WebMD News from HealthDay

By Robert Preidt

HealthDay Reporter

FRIDAY, Nov. 6, 2015 (HealthDay News) — As winter’s short days approach, more people will suffer from the depression of seasonal affective disorder (SAD). Now, new research suggests that talk therapy is better than light-box therapy in preventing relapses of the ailment.

“SAD is a type of depression that follows a seasonal pattern based on the duration of sunlight present during the day,” explained one expert not connected to the study, Dr. Matthew Lorber.

“In the early 1980s, it was discovered that people were more likely to get depressed during the winter due to decreased exposure to sunlight,” said Lorber, who is acting director of child and adolescent psychiatry at Lenox Hill Hospital in New York City.

Lorber said that the American Psychiatric Association now recommends “light therapy” — timed, daily exposure to bright artificial light — as the treatment of choice for SAD.

The new study, led by psychology professor Kelly Rohan of the University of Vermont in Burlington, pitted light therapy against talk therapy in the treatment of SAD. The study included 177 people with SAD who received six weeks of treatment with either form of therapy.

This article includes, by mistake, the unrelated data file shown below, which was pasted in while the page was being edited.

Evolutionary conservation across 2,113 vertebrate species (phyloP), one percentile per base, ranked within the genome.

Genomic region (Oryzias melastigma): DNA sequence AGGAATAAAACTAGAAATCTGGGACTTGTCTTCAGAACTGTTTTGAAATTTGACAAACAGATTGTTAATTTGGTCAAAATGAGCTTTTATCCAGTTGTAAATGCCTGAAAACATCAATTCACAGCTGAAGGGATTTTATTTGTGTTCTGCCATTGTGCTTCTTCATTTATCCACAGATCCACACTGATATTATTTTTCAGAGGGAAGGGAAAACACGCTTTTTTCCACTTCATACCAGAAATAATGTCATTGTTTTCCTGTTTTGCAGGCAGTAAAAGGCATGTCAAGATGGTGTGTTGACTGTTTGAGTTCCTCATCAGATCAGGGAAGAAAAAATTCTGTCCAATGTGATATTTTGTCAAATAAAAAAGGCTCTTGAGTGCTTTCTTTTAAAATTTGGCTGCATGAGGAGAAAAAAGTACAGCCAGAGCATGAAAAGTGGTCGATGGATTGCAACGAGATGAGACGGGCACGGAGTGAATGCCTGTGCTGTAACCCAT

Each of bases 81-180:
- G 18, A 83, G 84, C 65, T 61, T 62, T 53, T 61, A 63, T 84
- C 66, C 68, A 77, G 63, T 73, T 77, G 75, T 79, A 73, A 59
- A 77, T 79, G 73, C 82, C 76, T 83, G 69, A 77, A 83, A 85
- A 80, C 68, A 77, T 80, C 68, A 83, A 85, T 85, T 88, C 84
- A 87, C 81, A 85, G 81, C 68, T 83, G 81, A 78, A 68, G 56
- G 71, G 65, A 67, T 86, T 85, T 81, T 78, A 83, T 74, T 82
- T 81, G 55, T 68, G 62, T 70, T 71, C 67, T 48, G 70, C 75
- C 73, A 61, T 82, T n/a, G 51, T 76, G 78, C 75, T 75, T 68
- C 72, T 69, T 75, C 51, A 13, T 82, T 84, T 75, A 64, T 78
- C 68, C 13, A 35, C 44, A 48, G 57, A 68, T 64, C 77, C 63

The talk therapy was cognitive behavioral therapy, a treatment approach that taught people to challenge negative thoughts about dark winter months and to avoid behaviors, such as social isolation, that can harm mood.

In the first winter after initial treatment, both groups had similar relief from symptoms of depression associated with SAD, the findings showed. However, two winters after initial treatment, recurrence of depression symptoms occurred in 46 percent of those in the light therapy group, compared with only 27 percent of those in the talk therapy group.

Those in the light therapy group also tended to have more severe symptoms of depression than those who’d received the talk therapy, Rohan’s team said.

Many people also find it tough to stick to light therapy over the long term, Rohan added.